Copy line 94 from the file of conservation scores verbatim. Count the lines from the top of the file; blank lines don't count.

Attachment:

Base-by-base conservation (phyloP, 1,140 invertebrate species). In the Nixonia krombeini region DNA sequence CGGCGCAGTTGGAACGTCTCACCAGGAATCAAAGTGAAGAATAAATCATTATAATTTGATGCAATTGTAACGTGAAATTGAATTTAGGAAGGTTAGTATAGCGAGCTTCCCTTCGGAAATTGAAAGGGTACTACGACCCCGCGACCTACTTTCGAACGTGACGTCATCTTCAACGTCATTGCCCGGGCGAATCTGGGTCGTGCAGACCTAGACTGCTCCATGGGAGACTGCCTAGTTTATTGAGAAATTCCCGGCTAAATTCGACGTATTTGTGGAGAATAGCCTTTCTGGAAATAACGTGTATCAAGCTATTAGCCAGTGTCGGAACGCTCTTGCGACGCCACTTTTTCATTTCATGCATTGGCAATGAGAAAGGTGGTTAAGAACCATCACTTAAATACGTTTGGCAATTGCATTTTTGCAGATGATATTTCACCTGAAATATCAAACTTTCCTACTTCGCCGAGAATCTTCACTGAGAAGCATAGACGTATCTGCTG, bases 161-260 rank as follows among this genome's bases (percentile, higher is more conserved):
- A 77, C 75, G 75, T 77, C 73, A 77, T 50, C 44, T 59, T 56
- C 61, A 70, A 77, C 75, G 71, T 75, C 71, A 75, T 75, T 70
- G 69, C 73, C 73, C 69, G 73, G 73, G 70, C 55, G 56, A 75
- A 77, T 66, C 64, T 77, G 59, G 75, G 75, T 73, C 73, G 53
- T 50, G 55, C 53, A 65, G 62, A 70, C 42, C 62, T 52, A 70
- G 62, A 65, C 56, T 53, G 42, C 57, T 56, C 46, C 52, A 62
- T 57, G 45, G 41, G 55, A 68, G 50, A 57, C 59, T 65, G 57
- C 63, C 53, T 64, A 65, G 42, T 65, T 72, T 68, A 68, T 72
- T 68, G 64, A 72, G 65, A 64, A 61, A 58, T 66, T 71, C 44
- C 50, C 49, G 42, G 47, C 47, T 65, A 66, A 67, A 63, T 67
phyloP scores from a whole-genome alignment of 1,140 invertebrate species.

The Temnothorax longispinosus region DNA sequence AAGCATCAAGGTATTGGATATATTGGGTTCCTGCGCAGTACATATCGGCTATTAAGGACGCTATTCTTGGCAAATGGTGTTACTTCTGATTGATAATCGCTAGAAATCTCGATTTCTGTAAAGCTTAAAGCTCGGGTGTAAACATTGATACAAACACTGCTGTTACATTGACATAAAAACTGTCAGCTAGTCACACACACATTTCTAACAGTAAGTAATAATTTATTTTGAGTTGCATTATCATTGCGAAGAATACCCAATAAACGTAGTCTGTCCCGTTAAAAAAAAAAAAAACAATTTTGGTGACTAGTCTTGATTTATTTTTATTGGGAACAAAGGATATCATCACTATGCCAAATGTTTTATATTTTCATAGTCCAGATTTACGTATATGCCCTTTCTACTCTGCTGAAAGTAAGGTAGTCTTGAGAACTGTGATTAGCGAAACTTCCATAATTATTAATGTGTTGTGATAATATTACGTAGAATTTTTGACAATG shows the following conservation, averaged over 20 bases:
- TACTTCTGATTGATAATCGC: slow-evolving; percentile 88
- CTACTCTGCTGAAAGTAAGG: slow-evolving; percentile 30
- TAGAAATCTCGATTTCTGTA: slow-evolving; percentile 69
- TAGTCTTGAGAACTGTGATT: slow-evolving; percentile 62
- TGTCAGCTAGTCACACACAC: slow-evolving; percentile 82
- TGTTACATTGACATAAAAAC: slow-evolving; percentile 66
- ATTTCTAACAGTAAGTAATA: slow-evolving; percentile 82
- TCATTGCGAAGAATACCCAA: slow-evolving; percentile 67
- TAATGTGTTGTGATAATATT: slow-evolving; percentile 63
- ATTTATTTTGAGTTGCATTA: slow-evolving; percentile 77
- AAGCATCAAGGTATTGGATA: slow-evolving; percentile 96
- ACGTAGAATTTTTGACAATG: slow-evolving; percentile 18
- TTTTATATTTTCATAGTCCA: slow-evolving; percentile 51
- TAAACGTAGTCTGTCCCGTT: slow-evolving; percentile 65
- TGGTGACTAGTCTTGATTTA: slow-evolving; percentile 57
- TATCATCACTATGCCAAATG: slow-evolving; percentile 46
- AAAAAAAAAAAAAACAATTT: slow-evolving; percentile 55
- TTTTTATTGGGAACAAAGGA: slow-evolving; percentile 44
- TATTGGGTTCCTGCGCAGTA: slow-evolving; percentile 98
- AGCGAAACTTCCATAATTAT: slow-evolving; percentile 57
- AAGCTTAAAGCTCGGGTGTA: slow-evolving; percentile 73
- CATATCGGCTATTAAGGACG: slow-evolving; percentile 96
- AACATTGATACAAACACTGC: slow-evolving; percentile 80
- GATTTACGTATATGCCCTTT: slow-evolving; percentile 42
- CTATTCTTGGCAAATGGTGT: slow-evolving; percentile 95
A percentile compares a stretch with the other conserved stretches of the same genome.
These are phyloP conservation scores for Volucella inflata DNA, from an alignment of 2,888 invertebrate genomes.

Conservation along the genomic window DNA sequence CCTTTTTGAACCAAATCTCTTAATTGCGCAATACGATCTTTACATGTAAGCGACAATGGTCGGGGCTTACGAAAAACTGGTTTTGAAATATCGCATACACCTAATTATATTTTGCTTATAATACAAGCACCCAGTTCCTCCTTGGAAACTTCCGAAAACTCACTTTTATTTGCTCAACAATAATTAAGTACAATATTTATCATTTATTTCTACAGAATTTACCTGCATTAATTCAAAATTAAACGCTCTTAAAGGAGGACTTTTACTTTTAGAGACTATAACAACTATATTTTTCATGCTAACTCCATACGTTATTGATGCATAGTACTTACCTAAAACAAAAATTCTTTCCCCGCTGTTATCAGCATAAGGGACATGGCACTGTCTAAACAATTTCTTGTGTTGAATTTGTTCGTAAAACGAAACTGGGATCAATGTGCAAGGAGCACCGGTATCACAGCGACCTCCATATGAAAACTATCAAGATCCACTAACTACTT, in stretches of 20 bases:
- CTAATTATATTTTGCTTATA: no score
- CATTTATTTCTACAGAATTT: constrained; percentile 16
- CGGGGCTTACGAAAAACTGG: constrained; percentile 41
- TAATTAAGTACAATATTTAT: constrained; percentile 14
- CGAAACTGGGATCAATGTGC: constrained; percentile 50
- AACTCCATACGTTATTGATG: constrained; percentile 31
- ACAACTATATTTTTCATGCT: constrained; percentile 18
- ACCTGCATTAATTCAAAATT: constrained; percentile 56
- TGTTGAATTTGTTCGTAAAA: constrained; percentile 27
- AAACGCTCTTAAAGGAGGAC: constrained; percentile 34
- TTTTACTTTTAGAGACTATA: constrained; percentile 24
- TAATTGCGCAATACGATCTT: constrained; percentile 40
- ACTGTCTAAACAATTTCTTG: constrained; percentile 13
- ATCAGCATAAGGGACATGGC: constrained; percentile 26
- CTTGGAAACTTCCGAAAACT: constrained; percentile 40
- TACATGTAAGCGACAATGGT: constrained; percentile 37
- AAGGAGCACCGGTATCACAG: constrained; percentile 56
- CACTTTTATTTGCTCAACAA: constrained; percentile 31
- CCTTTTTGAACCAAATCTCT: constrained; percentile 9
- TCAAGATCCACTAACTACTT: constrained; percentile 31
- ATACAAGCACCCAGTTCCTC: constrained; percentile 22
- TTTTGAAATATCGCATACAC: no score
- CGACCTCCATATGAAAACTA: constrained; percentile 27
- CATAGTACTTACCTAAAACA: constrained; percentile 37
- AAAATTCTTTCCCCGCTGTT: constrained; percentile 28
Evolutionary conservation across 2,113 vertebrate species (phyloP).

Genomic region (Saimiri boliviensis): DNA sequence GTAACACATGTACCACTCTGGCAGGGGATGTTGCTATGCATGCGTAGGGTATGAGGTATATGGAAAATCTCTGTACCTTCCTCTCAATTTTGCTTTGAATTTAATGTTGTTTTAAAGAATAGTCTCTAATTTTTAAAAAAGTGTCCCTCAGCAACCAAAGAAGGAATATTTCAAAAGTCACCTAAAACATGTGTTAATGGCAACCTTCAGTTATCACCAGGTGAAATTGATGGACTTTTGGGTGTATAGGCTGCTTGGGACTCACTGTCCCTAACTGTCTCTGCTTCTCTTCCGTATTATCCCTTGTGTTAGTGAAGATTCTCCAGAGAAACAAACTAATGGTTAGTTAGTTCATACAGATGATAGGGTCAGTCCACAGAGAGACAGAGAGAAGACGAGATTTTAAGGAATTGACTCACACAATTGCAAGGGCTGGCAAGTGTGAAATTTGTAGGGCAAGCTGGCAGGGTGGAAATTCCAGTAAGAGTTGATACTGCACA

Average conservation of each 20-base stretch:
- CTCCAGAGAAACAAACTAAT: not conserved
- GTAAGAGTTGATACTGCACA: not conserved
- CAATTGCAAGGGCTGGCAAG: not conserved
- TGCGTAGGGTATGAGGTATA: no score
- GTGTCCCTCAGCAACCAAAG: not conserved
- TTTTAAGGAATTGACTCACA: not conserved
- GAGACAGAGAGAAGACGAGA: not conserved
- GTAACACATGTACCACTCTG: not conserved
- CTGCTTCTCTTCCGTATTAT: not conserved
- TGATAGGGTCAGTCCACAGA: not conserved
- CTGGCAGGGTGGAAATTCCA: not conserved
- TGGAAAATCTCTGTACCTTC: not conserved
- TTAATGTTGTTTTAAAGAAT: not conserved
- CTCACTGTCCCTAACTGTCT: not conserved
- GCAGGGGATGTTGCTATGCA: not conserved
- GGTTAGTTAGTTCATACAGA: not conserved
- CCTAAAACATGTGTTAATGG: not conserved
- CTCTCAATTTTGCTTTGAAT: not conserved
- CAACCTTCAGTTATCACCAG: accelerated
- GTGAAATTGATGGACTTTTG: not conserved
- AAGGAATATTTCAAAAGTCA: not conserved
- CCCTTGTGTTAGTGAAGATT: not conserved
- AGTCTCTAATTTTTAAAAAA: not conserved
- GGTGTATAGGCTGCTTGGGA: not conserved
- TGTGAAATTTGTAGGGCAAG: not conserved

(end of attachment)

- TGTGAAATTTGTAGGGCAAG: not conserved